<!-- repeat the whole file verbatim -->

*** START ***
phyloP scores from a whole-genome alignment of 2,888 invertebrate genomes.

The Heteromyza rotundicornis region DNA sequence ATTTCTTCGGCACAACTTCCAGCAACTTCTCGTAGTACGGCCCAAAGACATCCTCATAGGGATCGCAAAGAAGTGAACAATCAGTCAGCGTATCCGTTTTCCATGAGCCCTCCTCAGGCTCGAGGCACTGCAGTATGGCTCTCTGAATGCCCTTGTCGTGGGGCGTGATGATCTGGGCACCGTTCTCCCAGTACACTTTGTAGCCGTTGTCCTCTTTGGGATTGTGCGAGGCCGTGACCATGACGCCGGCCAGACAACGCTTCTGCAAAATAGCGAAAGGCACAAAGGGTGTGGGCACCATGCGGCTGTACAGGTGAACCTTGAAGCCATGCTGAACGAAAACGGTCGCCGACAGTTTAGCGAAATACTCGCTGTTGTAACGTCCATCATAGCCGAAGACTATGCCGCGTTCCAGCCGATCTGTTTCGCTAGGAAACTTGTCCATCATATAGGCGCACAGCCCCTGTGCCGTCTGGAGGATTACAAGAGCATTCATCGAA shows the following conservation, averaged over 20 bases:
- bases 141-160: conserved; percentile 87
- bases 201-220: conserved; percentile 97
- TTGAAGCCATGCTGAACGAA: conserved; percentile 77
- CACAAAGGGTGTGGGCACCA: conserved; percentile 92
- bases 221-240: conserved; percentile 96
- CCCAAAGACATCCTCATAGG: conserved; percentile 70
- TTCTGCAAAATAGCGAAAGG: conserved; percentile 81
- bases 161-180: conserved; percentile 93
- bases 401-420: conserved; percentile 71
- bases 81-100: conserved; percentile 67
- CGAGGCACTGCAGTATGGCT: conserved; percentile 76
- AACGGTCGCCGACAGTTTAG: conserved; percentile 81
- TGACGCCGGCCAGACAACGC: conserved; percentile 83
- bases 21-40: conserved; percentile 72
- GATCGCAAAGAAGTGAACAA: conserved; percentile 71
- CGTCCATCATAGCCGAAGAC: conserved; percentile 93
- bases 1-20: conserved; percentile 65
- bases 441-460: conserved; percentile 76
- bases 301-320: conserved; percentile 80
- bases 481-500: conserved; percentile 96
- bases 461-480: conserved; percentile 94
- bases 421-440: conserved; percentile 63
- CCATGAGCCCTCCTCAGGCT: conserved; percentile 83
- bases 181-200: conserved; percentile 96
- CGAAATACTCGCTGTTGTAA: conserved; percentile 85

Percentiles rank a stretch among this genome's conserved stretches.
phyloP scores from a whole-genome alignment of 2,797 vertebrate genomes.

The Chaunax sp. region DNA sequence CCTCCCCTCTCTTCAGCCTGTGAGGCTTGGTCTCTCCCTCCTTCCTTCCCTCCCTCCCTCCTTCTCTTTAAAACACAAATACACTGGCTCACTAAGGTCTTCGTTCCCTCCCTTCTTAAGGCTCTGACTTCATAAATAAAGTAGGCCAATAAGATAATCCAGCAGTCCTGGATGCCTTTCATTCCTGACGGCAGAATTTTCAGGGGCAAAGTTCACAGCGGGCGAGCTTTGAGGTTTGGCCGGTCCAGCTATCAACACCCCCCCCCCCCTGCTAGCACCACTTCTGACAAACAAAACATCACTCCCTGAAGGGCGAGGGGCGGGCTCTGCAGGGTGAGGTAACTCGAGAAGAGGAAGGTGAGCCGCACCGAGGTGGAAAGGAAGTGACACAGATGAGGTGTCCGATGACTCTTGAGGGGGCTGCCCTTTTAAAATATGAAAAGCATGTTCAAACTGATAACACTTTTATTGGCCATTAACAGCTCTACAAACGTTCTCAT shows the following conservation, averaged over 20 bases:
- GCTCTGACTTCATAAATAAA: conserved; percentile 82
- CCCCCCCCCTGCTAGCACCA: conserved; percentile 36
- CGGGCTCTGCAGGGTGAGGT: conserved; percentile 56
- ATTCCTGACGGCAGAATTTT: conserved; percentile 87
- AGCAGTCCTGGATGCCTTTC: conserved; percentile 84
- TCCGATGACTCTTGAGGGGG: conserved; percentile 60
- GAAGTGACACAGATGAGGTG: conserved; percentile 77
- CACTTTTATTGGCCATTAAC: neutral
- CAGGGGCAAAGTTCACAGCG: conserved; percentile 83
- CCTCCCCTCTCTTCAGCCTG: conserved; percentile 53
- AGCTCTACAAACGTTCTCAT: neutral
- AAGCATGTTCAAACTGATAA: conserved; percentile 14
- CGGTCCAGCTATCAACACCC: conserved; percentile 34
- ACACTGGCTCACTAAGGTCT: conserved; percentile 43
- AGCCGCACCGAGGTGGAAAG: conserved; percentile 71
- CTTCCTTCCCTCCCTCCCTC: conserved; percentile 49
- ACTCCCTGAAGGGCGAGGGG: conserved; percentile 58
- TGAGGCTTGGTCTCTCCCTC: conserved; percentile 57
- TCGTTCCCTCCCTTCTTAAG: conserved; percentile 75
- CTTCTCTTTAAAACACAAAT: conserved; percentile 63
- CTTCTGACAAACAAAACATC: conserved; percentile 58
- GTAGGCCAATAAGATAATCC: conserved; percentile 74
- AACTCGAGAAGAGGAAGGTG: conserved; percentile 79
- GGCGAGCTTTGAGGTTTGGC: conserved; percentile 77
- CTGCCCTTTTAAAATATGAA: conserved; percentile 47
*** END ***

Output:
phyloP scores from a whole-genome alignment of 2,888 invertebrate genomes.

The Heteromyza rotundicornis region DNA sequence ATTTCTTCGGCACAACTTCCAGCAACTTCTCGTAGTACGGCCCAAAGACATCCTCATAGGGATCGCAAAGAAGTGAACAATCAGTCAGCGTATCCGTTTTCCATGAGCCCTCCTCAGGCTCGAGGCACTGCAGTATGGCTCTCTGAATGCCCTTGTCGTGGGGCGTGATGATCTGGGCACCGTTCTCCCAGTACACTTTGTAGCCGTTGTCCTCTTTGGGATTGTGCGAGGCCGTGACCATGACGCCGGCCAGACAACGCTTCTGCAAAATAGCGAAAGGCACAAAGGGTGTGGGCACCATGCGGCTGTACAGGTGAACCTTGAAGCCATGCTGAACGAAAACGGTCGCCGACAGTTTAGCGAAATACTCGCTGTTGTAACGTCCATCATAGCCGAAGACTATGCCGCGTTCCAGCCGATCTGTTTCGCTAGGAAACTTGTCCATCATATAGGCGCACAGCCCCTGTGCCGTCTGGAGGATTACAAGAGCATTCATCGAA shows the following conservation, averaged over 20 bases:
- bases 141-160: conserved; percentile 87
- bases 201-220: conserved; percentile 97
- TTGAAGCCATGCTGAACGAA: conserved; percentile 77
- CACAAAGGGTGTGGGCACCA: conserved; percentile 92
- bases 221-240: conserved; percentile 96
- CCCAAAGACATCCTCATAGG: conserved; percentile 70
- TTCTGCAAAATAGCGAAAGG: conserved; percentile 81
- bases 161-180: conserved; percentile 93
- bases 401-420: conserved; percentile 71
- bases 81-100: conserved; percentile 67
- CGAGGCACTGCAGTATGGCT: conserved; percentile 76
- AACGGTCGCCGACAGTTTAG: conserved; percentile 81
- TGACGCCGGCCAGACAACGC: conserved; percentile 83
- bases 21-40: conserved; percentile 72
- GATCGCAAAGAAGTGAACAA: conserved; percentile 71
- CGTCCATCATAGCCGAAGAC: conserved; percentile 93
- bases 1-20: conserved; percentile 65
- bases 441-460: conserved; percentile 76
- bases 301-320: conserved; percentile 80
- bases 481-500: conserved; percentile 96
- bases 461-480: conserved; percentile 94
- bases 421-440: conserved; percentile 63
- CCATGAGCCCTCCTCAGGCT: conserved; percentile 83
- bases 181-200: conserved; percentile 96
- CGAAATACTCGCTGTTGTAA: conserved; percentile 85

Percentiles rank a stretch among this genome's conserved stretches.
phyloP scores from a whole-genome alignment of 2,797 vertebrate genomes.

The Chaunax sp. region DNA sequence CCTCCCCTCTCTTCAGCCTGTGAGGCTTGGTCTCTCCCTCCTTCCTTCCCTCCCTCCCTCCTTCTCTTTAAAACACAAATACACTGGCTCACTAAGGTCTTCGTTCCCTCCCTTCTTAAGGCTCTGACTTCATAAATAAAGTAGGCCAATAAGATAATCCAGCAGTCCTGGATGCCTTTCATTCCTGACGGCAGAATTTTCAGGGGCAAAGTTCACAGCGGGCGAGCTTTGAGGTTTGGCCGGTCCAGCTATCAACACCCCCCCCCCCCTGCTAGCACCACTTCTGACAAACAAAACATCACTCCCTGAAGGGCGAGGGGCGGGCTCTGCAGGGTGAGGTAACTCGAGAAGAGGAAGGTGAGCCGCACCGAGGTGGAAAGGAAGTGACACAGATGAGGTGTCCGATGACTCTTGAGGGGGCTGCCCTTTTAAAATATGAAAAGCATGTTCAAACTGATAACACTTTTATTGGCCATTAACAGCTCTACAAACGTTCTCAT shows the following conservation, averaged over 20 bases:
- GCTCTGACTTCATAAATAAA: conserved; percentile 82
- CCCCCCCCCTGCTAGCACCA: conserved; percentile 36
- CGGGCTCTGCAGGGTGAGGT: conserved; percentile 56
- ATTCCTGACGGCAGAATTTT: conserved; percentile 87
- AGCAGTCCTGGATGCCTTTC: conserved; percentile 84
- TCCGATGACTCTTGAGGGGG: conserved; percentile 60
- GAAGTGACACAGATGAGGTG: conserved; percentile 77
- CACTTTTATTGGCCATTAAC: neutral
- CAGGGGCAAAGTTCACAGCG: conserved; percentile 83
- CCTCCCCTCTCTTCAGCCTG: conserved; percentile 53
- AGCTCTACAAACGTTCTCAT: neutral
- AAGCATGTTCAAACTGATAA: conserved; percentile 14
- CGGTCCAGCTATCAACACCC: conserved; percentile 34
- ACACTGGCTCACTAAGGTCT: conserved; percentile 43
- AGCCGCACCGAGGTGGAAAG: conserved; percentile 71
- CTTCCTTCCCTCCCTCCCTC: conserved; percentile 49
- ACTCCCTGAAGGGCGAGGGG: conserved; percentile 58
- TGAGGCTTGGTCTCTCCCTC: conserved; percentile 57
- TCGTTCCCTCCCTTCTTAAG: conserved; percentile 75
- CTTCTCTTTAAAACACAAAT: conserved; percentile 63
- CTTCTGACAAACAAAACATC: conserved; percentile 58
- GTAGGCCAATAAGATAATCC: conserved; percentile 74
- AACTCGAGAAGAGGAAGGTG: conserved; percentile 79
- GGCGAGCTTTGAGGTTTGGC: conserved; percentile 77
- CTGCCCTTTTAAAATATGAA: conserved; percentile 47